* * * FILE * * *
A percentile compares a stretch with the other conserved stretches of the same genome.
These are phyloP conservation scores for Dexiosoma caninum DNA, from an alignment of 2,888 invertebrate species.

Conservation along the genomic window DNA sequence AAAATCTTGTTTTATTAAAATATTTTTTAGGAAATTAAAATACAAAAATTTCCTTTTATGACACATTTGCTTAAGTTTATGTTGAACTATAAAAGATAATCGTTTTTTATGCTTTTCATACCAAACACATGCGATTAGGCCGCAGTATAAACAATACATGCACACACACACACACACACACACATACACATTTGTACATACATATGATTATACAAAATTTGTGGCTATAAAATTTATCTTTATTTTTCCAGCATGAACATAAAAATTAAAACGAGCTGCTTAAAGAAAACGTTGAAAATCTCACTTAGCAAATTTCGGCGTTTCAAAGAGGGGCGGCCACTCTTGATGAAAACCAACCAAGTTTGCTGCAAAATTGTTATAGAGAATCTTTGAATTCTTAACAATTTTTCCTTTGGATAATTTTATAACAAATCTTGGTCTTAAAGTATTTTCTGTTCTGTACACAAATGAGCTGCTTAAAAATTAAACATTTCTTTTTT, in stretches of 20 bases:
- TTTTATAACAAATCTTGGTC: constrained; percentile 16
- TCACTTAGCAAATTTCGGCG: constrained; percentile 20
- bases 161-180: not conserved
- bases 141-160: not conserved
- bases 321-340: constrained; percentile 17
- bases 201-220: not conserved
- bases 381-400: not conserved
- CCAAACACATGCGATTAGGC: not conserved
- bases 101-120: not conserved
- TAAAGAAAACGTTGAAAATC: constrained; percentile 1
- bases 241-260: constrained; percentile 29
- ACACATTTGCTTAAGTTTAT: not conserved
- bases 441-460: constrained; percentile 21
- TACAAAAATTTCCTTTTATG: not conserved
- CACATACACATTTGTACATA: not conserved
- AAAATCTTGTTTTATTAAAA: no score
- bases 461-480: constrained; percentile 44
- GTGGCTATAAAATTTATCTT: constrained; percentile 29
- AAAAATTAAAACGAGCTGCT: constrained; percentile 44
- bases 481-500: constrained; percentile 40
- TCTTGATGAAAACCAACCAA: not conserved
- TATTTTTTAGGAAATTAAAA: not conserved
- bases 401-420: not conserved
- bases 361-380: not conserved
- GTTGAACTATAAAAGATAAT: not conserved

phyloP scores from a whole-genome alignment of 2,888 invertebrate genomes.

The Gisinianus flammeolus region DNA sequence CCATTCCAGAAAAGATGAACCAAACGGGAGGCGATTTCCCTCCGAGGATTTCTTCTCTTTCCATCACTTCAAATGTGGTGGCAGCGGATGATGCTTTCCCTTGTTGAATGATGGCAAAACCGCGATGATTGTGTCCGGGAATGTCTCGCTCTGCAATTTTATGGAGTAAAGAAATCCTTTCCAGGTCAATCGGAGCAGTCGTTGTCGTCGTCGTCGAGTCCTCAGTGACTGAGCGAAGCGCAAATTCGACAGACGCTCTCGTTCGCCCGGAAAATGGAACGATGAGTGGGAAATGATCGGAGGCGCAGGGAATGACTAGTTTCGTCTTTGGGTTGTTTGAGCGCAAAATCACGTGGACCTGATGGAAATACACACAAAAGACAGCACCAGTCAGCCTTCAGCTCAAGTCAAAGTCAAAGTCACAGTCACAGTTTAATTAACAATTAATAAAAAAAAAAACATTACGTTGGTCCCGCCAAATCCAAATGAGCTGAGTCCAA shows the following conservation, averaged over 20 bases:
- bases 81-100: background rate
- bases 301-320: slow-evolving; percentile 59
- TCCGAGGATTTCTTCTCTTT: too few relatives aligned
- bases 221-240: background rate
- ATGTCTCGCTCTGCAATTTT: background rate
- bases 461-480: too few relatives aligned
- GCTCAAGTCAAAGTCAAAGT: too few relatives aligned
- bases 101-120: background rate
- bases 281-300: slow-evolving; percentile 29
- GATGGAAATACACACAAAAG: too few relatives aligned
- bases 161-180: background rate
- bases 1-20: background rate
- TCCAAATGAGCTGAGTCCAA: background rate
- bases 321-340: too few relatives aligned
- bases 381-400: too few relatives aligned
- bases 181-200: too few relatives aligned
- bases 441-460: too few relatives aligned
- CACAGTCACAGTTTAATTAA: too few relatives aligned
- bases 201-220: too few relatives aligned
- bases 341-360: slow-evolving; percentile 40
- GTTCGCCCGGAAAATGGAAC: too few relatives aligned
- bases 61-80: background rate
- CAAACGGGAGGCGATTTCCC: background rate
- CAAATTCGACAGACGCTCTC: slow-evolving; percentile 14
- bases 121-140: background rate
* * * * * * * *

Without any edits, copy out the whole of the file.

A percentile compares a stretch with the other conserved stretches of the same genome.
These are phyloP conservation scores for Dexiosoma caninum DNA, from an alignment of 2,888 invertebrate species.

Conservation along the genomic window DNA sequence AAAATCTTGTTTTATTAAAATATTTTTTAGGAAATTAAAATACAAAAATTTCCTTTTATGACACATTTGCTTAAGTTTATGTTGAACTATAAAAGATAATCGTTTTTTATGCTTTTCATACCAAACACATGCGATTAGGCCGCAGTATAAACAATACATGCACACACACACACACACACACACATACACATTTGTACATACATATGATTATACAAAATTTGTGGCTATAAAATTTATCTTTATTTTTCCAGCATGAACATAAAAATTAAAACGAGCTGCTTAAAGAAAACGTTGAAAATCTCACTTAGCAAATTTCGGCGTTTCAAAGAGGGGCGGCCACTCTTGATGAAAACCAACCAAGTTTGCTGCAAAATTGTTATAGAGAATCTTTGAATTCTTAACAATTTTTCCTTTGGATAATTTTATAACAAATCTTGGTCTTAAAGTATTTTCTGTTCTGTACACAAATGAGCTGCTTAAAAATTAAACATTTCTTTTTT, in stretches of 20 bases:
- TTTTATAACAAATCTTGGTC: constrained; percentile 16
- TCACTTAGCAAATTTCGGCG: constrained; percentile 20
- bases 161-180: not conserved
- bases 141-160: not conserved
- bases 321-340: constrained; percentile 17
- bases 201-220: not conserved
- bases 381-400: not conserved
- CCAAACACATGCGATTAGGC: not conserved
- bases 101-120: not conserved
- TAAAGAAAACGTTGAAAATC: constrained; percentile 1
- bases 241-260: constrained; percentile 29
- ACACATTTGCTTAAGTTTAT: not conserved
- bases 441-460: constrained; percentile 21
- TACAAAAATTTCCTTTTATG: not conserved
- CACATACACATTTGTACATA: not conserved
- AAAATCTTGTTTTATTAAAA: no score
- bases 461-480: constrained; percentile 44
- GTGGCTATAAAATTTATCTT: constrained; percentile 29
- AAAAATTAAAACGAGCTGCT: constrained; percentile 44
- bases 481-500: constrained; percentile 40
- TCTTGATGAAAACCAACCAA: not conserved
- TATTTTTTAGGAAATTAAAA: not conserved
- bases 401-420: not conserved
- bases 361-380: not conserved
- GTTGAACTATAAAAGATAAT: not conserved

phyloP scores from a whole-genome alignment of 2,888 invertebrate genomes.

The Gisinianus flammeolus region DNA sequence CCATTCCAGAAAAGATGAACCAAACGGGAGGCGATTTCCCTCCGAGGATTTCTTCTCTTTCCATCACTTCAAATGTGGTGGCAGCGGATGATGCTTTCCCTTGTTGAATGATGGCAAAACCGCGATGATTGTGTCCGGGAATGTCTCGCTCTGCAATTTTATGGAGTAAAGAAATCCTTTCCAGGTCAATCGGAGCAGTCGTTGTCGTCGTCGTCGAGTCCTCAGTGACTGAGCGAAGCGCAAATTCGACAGACGCTCTCGTTCGCCCGGAAAATGGAACGATGAGTGGGAAATGATCGGAGGCGCAGGGAATGACTAGTTTCGTCTTTGGGTTGTTTGAGCGCAAAATCACGTGGACCTGATGGAAATACACACAAAAGACAGCACCAGTCAGCCTTCAGCTCAAGTCAAAGTCAAAGTCACAGTCACAGTTTAATTAACAATTAATAAAAAAAAAAACATTACGTTGGTCCCGCCAAATCCAAATGAGCTGAGTCCAA shows the following conservation, averaged over 20 bases:
- bases 81-100: background rate
- bases 301-320: slow-evolving; percentile 59
- TCCGAGGATTTCTTCTCTTT: too few relatives aligned
- bases 221-240: background rate
- ATGTCTCGCTCTGCAATTTT: background rate
- bases 461-480: too few relatives aligned
- GCTCAAGTCAAAGTCAAAGT: too few relatives aligned
- bases 101-120: background rate
- bases 281-300: slow-evolving; percentile 29
- GATGGAAATACACACAAAAG: too few relatives aligned
- bases 161-180: background rate
- bases 1-20: background rate
- TCCAAATGAGCTGAGTCCAA: background rate
- bases 321-340: too few relatives aligned
- bases 381-400: too few relatives aligned
- bases 181-200: too few relatives aligned
- bases 441-460: too few relatives aligned
- CACAGTCACAGTTTAATTAA: too few relatives aligned
- bases 201-220: too few relatives aligned
- bases 341-360: slow-evolving; percentile 40
- GTTCGCCCGGAAAATGGAAC: too few relatives aligned
- bases 61-80: background rate
- CAAACGGGAGGCGATTTCCC: background rate
- CAAATTCGACAGACGCTCTC: slow-evolving; percentile 14
- bases 121-140: background rate